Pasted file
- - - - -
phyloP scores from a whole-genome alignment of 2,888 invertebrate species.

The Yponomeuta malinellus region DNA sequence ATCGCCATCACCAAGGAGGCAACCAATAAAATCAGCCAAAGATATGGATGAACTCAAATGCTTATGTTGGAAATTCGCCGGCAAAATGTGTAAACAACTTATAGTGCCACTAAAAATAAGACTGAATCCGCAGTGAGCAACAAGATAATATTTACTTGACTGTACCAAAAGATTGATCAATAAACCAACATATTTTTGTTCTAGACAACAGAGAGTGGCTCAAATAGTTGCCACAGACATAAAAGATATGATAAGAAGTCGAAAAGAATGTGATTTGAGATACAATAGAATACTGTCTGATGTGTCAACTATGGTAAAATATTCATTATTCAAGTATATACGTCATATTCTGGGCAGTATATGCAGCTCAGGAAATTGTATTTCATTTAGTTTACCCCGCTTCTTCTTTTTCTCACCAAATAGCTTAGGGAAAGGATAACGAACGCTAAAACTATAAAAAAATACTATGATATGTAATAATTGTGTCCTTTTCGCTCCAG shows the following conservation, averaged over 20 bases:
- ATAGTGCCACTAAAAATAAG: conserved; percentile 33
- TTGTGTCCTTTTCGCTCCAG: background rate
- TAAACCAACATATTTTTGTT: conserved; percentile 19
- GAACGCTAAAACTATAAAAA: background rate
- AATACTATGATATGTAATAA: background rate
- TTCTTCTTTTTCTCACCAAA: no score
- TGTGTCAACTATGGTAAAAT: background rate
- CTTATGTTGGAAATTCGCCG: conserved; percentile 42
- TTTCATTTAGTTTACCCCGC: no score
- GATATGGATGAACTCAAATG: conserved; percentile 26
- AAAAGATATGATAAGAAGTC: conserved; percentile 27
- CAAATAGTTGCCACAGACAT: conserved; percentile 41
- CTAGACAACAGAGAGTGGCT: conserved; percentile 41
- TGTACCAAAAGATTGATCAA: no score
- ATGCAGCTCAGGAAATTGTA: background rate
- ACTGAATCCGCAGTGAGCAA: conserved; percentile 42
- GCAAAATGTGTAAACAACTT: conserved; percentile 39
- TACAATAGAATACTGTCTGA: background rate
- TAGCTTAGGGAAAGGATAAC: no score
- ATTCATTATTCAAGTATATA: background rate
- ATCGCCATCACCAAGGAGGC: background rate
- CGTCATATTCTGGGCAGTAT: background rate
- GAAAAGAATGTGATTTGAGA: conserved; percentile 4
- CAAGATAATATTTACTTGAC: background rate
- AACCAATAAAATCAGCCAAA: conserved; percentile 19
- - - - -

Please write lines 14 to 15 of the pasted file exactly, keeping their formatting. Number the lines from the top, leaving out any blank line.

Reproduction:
- CAAATAGTTGCCACAGACAT: conserved; percentile 41
- CTAGACAACAGAGAGTGGCT: conserved; percentile 41